Carl begins by pointing out that there is data suggesting that a segment of the American population holding classical liberal beliefs tends to vote Republican. Classical liberals, Carl notes, believe that an individual should be free to make his own lifestyle choices and to enjoy the profits derived from voluntary transactions with others. He proposes that intelligence actually correlates with classically liberal beliefs.

To test this hypothesis, Carl uses data on political attitudes and intelligence derived from the General Social Survey, which has been administered to representative samples of American adults every couple of years since 1972. Using GSS data, respondents are classified on a continuum ranging from strong Republican through independent to strong Democrat. Carl then creates a measure of socially liberal beliefs based on respondents’ attitudes toward homosexuality, marijuana consumption, abortion, and free speech for communists, racists, and advocates for military dictatorship. He similarly probes liberal economic views, with an assessment of attitudes toward government provision of jobs, industry subsidies, income redistribution, price controls, labor unions, and military spending. Verbal Intelligence is evaluated using the GSS WORDSUM test results.

Comparing strong Republicans with strong Democrats, Carl finds that Republicans have a 5.48 IQ point advantage over Democrats. Broadening party affiliation to include moderate to merely leaning respondents still results in a Republican advantage of 3.47 IQ points and 2.47 IQ points respectively. Carl reconciles his findings with the social science literature that reports that liberals are more intelligent than conservatives by proposing that Americans with classically liberal beliefs are even smarter. Carl further reports that those who endorse both social conservatism and economic statism also have lower verbal IQ scores.

“Overall, my findings suggest that higher intelligence among classically liberal Republicans compensates for lower intelligence among socially conservative Republicans,” concludes Carl. If the dumb, I mean socially conservative, Republicans keep disrespecting us classical liberals, we’ll take our IQ points and go home.

As gratifying as Carl’s research findings are, it is still a deep puzzle to me why it apparently takes high intelligence to understand that the government should stay out of both the bedroom and the boardroom.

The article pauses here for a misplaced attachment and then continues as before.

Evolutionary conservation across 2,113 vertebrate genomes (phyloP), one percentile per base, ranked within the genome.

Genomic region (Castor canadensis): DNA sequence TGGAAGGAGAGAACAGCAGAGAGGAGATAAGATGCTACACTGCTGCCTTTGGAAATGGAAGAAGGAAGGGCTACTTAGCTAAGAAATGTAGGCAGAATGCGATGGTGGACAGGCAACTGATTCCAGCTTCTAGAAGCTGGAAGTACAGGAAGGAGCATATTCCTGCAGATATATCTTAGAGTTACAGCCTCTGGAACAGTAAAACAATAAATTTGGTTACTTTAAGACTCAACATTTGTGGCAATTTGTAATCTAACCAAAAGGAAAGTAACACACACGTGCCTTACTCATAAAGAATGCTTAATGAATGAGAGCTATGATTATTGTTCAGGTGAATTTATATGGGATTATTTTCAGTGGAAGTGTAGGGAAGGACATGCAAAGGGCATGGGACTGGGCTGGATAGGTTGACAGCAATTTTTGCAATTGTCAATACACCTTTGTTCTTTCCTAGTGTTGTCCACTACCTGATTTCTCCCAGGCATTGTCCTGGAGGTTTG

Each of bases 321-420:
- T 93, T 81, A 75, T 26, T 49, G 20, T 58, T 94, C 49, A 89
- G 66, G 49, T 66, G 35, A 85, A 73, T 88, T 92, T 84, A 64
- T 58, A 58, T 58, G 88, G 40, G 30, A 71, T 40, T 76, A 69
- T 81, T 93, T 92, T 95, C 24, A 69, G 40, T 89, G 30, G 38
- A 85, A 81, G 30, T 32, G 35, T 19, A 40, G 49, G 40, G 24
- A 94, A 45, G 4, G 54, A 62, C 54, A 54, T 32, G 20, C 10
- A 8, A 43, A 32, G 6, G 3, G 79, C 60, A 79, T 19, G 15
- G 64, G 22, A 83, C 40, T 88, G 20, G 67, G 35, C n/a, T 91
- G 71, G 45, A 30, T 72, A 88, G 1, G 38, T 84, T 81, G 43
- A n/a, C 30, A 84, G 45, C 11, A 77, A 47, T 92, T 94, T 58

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n 1946 a young, post-war Italian businessman from Valenza, Gino Amisano, began producing leather seats and motorcycle saddles. One year later he repurposed his skills to start AGV SpA (helmets) designing some of the earliest motorcycle protective leather helmets on the market in Italy. As safety testing and standards were not commonplace in this time of history, Amisano was one of the first to begin producing protective motorcycle racing helmets with his 1954 model 160 helmet. Fast forward sixty one years and worldwide the AGV name is living legend. After the production of the first leather “pudding bowl” shaped, crisscross inner lining and harnessed helmet, which would mold to the riders head, AGV had thus separated themselves from the competition, and Gino Amisano would soon be known as the “King of Helmets” in the European industry. To attain such a high status, a “King,” AGV had to establish their dominance in the helmet industry. They started with a riding helmet, but what was to follow? Their first step was by producing a protective jet helmet in 1956, later signing the best motorcyclist to ever participate in the sport in 1967, Giacomo Agostini, who would go on to win 14 World Championships while wearing AGV helmets. The first AGV full faced helmet worn in racing was in an Italian race, worn by Alberto Pagani, in 1969. And finally by creating and sponsoring the now famous “Clinica Mobile, this mobile clinic which would treat injured riders at the race track starting in 1977. It was clear that AGV had a commitment to excellence, both in safety of their products and the sport itself. It was right about this time that Michael Parrotte began riding motorcycles while attending the American School of Paris for three years. During this time AGV was the undisputed King of the helmet world in Europe while Bell Helmets reigned supreme in North America. During this time in Europe AGV Helmets were worn by many of the top Grand Prix Riders – Giacomo Agostini, Barry Sheene, Angel Nieto, Johnny Cecotto, Steve Baker, and Kenny Roberts. AGV was not just the sponsor of racers but of race series. The AGV World Cup consisted of 200 mile events at Daytona, Paul Ricard, and Imola. Shortly after returning to the US Mr. Parrotte wrote a letter to Mr. Amisano enquiring about the possibility of importing AGV Helmets into the US. Communications continued and in late 1976 AGV granted the exclusive rights for the AGV brand to Mr. Parrotte and his new company AGV USA. The first helmets arrived in the port of Baltimore in the spring of 1977. As an avid road racer Michael traveled the race circuit promoting and selling AGV as well as participating in races. During this first season AGV USA sponsored their first racer, an up and coming fourteen year old from Louisiana-named Freddie Spencer. After years of operating as the exclusive importer of AGV helmets, Parrotte saw yet another opportunity in the motorcycling market by producing safety apparel for riders, particularly club racers who needed very durable and safe products and who did not have unlimited budgets. In 1985 Mr. Amisano licensed the use of the AGV tradename to begin a joint venture with Mr. Parrotte in this new sector. In the first year American GP rider Randy Mamola began wearing AGV gloves, the CX-1. AGV road race suits and boots quickly followed, all handcrafted in Italy at the time. After only a couple of years of business in the US motorcycle apparel industry Yamaha Motor Canada became the first international importer of the AGV apparel. After the success of the AGV motorcycle safety apparel in the United States and Canadian markets, the decision was made to expand the name from AGV to AGVSPORT for cosmetic reasons particularity the Suits, Jackets, and pants. The AGV logo was perfect for helmets and worked for Gloves and Boots but was too short for use on arms and legs. So in the late 1980’s the AGVSPORT brand was born. For a number of years products were branded both AGV and AGVSPORT depending on their styling requirements. In the early 1990’s Italian designer Sergio Robbin designed the AGVSPORT logo. Sergio was the top designer for AGV and Spidi and had done extensive design work for Ducati and Bimota. One of his first creations was the Bimota V-Due 500cc two stoke sport bike. The company may have been young in age, but with the years of helmet industry knowledge that AGVSPORT founder Michael Parrotte brought with him from his early years with AGV SpA proved to be invaluable when creating high performance safety apparel. As many other producers focused of fashion, Michael focused on safety, performance, and value over all else. In 1992 AGV SpA purchased a majority ownership of AGV Sports Group. The reputation for durability spread throughout the club racing world and it is not uncommon to see AGVSPORT suits twenty years old or more still being used by club racers today. This ultimately led to a great and long-lasting partnership, now for more than 25 years, with Keith Code and the California Super Bike School, where all instructors would be suited up in AGVSPORT leather suits. The California Superbike Schools’ instructors and students have been using and abusing AGVSPORT leather suits for more than quarter century. These suits are put to a stress test like no other often being used for days on end, rain or shine year after year. These instructors and students often remain in their suits for the entirety of the day’s lessons, and essentially are living in our leathers. 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It was now time for AGV Sport Group Inc. to become an independent entity and all the shares of the company were purchased back from AGV SpA in Italy. But it was not until the fall of 2001 that AGVSPORT was officially recognized by the Italian helmet company as an independent brand, owned by entirely by AGV Sport Group Inc. Today AGV Helmets is owned by famed Italian apparel manufacturer Dainese. Since that time AGVSPORT has enjoyed a comfortable position in the apparel industry. By continuing their age old business model “Designed by Riders, for Riders,” and “The Science of Safety” which combined years of helmet industry knowledge. AGVSPORT has always been on the cutting edge of the safety apparel design and construction. AGV Sports Group has always been, and will always be, a company of avid riders and enthusiasts who are wearing and always developing AGVSPORT apparel. This ensures that you, the customer, will experience the best and safest products we have to offer, and we hope that you will actually be able to feel the history of Gino Amisano and progress of AGVSPORT every time you ride and are wearing any of our AGVSPORT leathers or textiles. Each AGVSPORT product is designed by riders for riders, and function is never sacrificed for aesthetics. By keeping product development and design in house and using experience riders, we are staying true to the dedicated following of discerning motorcycle enthusiasts who respect the quality and value of AGVSPORT performance driven products. We at AGV Sports Group are among the sport’s greatest enthusiasts.